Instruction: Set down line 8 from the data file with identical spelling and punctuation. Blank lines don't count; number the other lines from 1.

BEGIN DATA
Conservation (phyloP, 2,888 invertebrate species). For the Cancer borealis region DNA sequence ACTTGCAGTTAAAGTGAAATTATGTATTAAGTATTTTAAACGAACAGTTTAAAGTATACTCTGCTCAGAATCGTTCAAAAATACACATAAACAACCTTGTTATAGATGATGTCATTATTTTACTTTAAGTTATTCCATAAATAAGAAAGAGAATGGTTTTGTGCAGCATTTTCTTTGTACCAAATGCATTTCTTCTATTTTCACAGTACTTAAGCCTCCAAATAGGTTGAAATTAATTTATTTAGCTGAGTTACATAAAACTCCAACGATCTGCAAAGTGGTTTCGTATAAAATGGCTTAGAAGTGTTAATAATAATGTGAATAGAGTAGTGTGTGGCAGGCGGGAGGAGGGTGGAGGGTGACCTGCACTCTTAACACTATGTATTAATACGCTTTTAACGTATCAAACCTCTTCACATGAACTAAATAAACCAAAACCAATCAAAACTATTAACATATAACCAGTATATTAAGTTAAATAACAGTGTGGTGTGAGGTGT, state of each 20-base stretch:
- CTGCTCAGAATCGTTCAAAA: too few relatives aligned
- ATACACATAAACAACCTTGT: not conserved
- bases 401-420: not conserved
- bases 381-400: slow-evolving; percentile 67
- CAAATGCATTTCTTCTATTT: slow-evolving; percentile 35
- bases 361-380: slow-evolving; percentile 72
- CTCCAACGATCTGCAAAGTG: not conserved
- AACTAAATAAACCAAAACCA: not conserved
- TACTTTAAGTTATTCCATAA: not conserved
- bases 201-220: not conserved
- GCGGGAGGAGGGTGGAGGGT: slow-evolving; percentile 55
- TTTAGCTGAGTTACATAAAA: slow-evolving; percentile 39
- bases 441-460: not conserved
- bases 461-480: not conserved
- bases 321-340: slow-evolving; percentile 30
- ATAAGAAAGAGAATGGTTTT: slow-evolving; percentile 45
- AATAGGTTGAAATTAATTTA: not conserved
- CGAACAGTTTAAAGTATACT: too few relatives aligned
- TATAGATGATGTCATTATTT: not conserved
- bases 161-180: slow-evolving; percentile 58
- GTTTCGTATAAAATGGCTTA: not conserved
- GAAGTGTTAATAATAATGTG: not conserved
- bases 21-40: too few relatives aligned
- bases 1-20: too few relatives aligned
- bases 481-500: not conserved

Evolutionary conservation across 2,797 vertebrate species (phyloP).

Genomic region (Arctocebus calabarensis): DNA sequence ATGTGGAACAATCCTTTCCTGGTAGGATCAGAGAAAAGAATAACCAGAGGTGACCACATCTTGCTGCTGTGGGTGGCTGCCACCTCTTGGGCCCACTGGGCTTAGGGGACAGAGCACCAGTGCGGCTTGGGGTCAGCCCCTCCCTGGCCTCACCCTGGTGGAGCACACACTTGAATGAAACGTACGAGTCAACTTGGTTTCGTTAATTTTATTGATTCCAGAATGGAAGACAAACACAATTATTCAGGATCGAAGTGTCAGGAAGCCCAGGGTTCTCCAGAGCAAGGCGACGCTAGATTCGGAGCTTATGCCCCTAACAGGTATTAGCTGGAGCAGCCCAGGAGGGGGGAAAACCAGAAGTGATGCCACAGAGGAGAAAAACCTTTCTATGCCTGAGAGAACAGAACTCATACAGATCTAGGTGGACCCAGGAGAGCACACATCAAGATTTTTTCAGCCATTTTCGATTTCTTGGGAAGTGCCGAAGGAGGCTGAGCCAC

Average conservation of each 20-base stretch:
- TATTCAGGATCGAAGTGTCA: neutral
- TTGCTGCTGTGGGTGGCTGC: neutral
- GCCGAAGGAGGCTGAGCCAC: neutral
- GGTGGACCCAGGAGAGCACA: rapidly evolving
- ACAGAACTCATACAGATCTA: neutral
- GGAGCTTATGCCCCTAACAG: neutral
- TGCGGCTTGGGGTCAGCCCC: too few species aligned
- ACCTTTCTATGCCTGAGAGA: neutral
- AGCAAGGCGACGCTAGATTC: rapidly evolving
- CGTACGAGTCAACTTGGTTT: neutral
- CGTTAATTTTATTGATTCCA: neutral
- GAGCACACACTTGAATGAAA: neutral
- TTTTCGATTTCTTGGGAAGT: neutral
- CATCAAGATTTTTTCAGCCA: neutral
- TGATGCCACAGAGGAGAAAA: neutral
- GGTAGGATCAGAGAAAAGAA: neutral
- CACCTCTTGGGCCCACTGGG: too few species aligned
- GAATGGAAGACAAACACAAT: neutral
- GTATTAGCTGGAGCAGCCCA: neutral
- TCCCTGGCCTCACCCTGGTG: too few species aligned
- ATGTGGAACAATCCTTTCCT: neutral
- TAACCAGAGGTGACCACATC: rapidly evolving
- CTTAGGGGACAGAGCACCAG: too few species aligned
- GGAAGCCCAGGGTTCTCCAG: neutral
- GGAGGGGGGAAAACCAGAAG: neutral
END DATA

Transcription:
- CTCCAACGATCTGCAAAGTG: not conserved